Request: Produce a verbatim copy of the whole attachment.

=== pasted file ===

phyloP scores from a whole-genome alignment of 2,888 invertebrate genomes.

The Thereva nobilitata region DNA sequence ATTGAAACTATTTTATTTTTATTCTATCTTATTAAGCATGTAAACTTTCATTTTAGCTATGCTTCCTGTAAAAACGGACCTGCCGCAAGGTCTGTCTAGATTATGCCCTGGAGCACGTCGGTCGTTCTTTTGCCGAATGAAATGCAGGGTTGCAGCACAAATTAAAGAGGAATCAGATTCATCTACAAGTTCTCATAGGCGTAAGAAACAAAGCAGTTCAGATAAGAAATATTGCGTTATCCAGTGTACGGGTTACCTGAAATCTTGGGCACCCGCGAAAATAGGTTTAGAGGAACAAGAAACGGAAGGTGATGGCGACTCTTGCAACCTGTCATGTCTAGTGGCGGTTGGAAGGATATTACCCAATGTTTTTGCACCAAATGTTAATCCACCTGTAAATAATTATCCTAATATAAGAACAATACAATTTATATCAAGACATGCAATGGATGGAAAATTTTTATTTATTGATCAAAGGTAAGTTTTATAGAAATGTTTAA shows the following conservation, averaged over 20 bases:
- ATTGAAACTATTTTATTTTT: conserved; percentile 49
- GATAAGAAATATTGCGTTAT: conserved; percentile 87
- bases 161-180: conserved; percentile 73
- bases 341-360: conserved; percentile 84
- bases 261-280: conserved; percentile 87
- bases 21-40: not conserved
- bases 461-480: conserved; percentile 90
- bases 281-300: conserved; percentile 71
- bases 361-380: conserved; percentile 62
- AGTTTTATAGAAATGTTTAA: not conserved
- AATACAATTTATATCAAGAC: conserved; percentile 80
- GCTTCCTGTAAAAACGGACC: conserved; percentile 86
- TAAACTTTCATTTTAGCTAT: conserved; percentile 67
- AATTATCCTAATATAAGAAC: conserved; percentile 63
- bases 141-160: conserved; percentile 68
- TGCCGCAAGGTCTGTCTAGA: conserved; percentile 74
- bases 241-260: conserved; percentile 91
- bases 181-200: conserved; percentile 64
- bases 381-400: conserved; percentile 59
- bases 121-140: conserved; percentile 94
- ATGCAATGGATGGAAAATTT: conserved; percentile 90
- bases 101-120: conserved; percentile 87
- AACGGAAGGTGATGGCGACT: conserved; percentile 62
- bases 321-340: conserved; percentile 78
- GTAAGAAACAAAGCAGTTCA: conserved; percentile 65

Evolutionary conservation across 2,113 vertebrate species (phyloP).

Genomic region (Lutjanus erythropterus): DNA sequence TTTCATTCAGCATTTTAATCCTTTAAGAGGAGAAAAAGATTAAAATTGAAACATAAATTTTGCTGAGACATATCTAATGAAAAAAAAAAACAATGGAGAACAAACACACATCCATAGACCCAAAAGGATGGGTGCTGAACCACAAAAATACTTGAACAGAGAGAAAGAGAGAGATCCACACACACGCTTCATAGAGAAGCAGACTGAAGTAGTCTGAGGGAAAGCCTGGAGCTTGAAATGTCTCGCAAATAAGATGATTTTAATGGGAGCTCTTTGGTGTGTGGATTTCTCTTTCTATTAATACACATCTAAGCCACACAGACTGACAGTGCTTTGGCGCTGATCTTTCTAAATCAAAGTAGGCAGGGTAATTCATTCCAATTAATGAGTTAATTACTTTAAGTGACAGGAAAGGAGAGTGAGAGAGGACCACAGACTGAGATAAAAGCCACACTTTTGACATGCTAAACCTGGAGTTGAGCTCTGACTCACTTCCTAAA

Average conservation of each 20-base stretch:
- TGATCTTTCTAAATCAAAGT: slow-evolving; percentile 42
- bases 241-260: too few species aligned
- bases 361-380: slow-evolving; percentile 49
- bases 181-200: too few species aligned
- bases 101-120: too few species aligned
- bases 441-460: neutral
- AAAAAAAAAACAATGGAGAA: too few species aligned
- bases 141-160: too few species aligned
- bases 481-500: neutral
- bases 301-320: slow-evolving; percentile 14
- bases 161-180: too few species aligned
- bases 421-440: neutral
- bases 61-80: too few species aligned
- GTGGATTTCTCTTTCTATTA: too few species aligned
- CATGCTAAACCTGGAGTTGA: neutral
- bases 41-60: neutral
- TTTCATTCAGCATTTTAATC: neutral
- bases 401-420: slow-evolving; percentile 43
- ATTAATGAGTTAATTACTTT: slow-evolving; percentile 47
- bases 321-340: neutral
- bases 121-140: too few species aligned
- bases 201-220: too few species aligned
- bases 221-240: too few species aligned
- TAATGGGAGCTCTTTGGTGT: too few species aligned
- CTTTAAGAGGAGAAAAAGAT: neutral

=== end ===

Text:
phyloP scores from a whole-genome alignment of 2,888 invertebrate genomes.

The Thereva nobilitata region DNA sequence ATTGAAACTATTTTATTTTTATTCTATCTTATTAAGCATGTAAACTTTCATTTTAGCTATGCTTCCTGTAAAAACGGACCTGCCGCAAGGTCTGTCTAGATTATGCCCTGGAGCACGTCGGTCGTTCTTTTGCCGAATGAAATGCAGGGTTGCAGCACAAATTAAAGAGGAATCAGATTCATCTACAAGTTCTCATAGGCGTAAGAAACAAAGCAGTTCAGATAAGAAATATTGCGTTATCCAGTGTACGGGTTACCTGAAATCTTGGGCACCCGCGAAAATAGGTTTAGAGGAACAAGAAACGGAAGGTGATGGCGACTCTTGCAACCTGTCATGTCTAGTGGCGGTTGGAAGGATATTACCCAATGTTTTTGCACCAAATGTTAATCCACCTGTAAATAATTATCCTAATATAAGAACAATACAATTTATATCAAGACATGCAATGGATGGAAAATTTTTATTTATTGATCAAAGGTAAGTTTTATAGAAATGTTTAA shows the following conservation, averaged over 20 bases:
- ATTGAAACTATTTTATTTTT: conserved; percentile 49
- GATAAGAAATATTGCGTTAT: conserved; percentile 87
- bases 161-180: conserved; percentile 73
- bases 341-360: conserved; percentile 84
- bases 261-280: conserved; percentile 87
- bases 21-40: not conserved
- bases 461-480: conserved; percentile 90
- bases 281-300: conserved; percentile 71
- bases 361-380: conserved; percentile 62
- AGTTTTATAGAAATGTTTAA: not conserved
- AATACAATTTATATCAAGAC: conserved; percentile 80
- GCTTCCTGTAAAAACGGACC: conserved; percentile 86
- TAAACTTTCATTTTAGCTAT: conserved; percentile 67
- AATTATCCTAATATAAGAAC: conserved; percentile 63
- bases 141-160: conserved; percentile 68
- TGCCGCAAGGTCTGTCTAGA: conserved; percentile 74
- bases 241-260: conserved; percentile 91
- bases 181-200: conserved; percentile 64
- bases 381-400: conserved; percentile 59
- bases 121-140: conserved; percentile 94
- ATGCAATGGATGGAAAATTT: conserved; percentile 90
- bases 101-120: conserved; percentile 87
- AACGGAAGGTGATGGCGACT: conserved; percentile 62
- bases 321-340: conserved; percentile 78
- GTAAGAAACAAAGCAGTTCA: conserved; percentile 65

Evolutionary conservation across 2,113 vertebrate species (phyloP).

Genomic region (Lutjanus erythropterus): DNA sequence TTTCATTCAGCATTTTAATCCTTTAAGAGGAGAAAAAGATTAAAATTGAAACATAAATTTTGCTGAGACATATCTAATGAAAAAAAAAAACAATGGAGAACAAACACACATCCATAGACCCAAAAGGATGGGTGCTGAACCACAAAAATACTTGAACAGAGAGAAAGAGAGAGATCCACACACACGCTTCATAGAGAAGCAGACTGAAGTAGTCTGAGGGAAAGCCTGGAGCTTGAAATGTCTCGCAAATAAGATGATTTTAATGGGAGCTCTTTGGTGTGTGGATTTCTCTTTCTATTAATACACATCTAAGCCACACAGACTGACAGTGCTTTGGCGCTGATCTTTCTAAATCAAAGTAGGCAGGGTAATTCATTCCAATTAATGAGTTAATTACTTTAAGTGACAGGAAAGGAGAGTGAGAGAGGACCACAGACTGAGATAAAAGCCACACTTTTGACATGCTAAACCTGGAGTTGAGCTCTGACTCACTTCCTAAA

Average conservation of each 20-base stretch:
- TGATCTTTCTAAATCAAAGT: slow-evolving; percentile 42
- bases 241-260: too few species aligned
- bases 361-380: slow-evolving; percentile 49
- bases 181-200: too few species aligned
- bases 101-120: too few species aligned
- bases 441-460: neutral
- AAAAAAAAAACAATGGAGAA: too few species aligned
- bases 141-160: too few species aligned
- bases 481-500: neutral
- bases 301-320: slow-evolving; percentile 14
- bases 161-180: too few species aligned
- bases 421-440: neutral
- bases 61-80: too few species aligned
- GTGGATTTCTCTTTCTATTA: too few species aligned
- CATGCTAAACCTGGAGTTGA: neutral
- bases 41-60: neutral
- TTTCATTCAGCATTTTAATC: neutral
- bases 401-420: slow-evolving; percentile 43
- ATTAATGAGTTAATTACTTT: slow-evolving; percentile 47
- bases 321-340: neutral
- bases 121-140: too few species aligned
- bases 201-220: too few species aligned
- bases 221-240: too few species aligned
- TAATGGGAGCTCTTTGGTGT: too few species aligned
- CTTTAAGAGGAGAAAAAGAT: neutral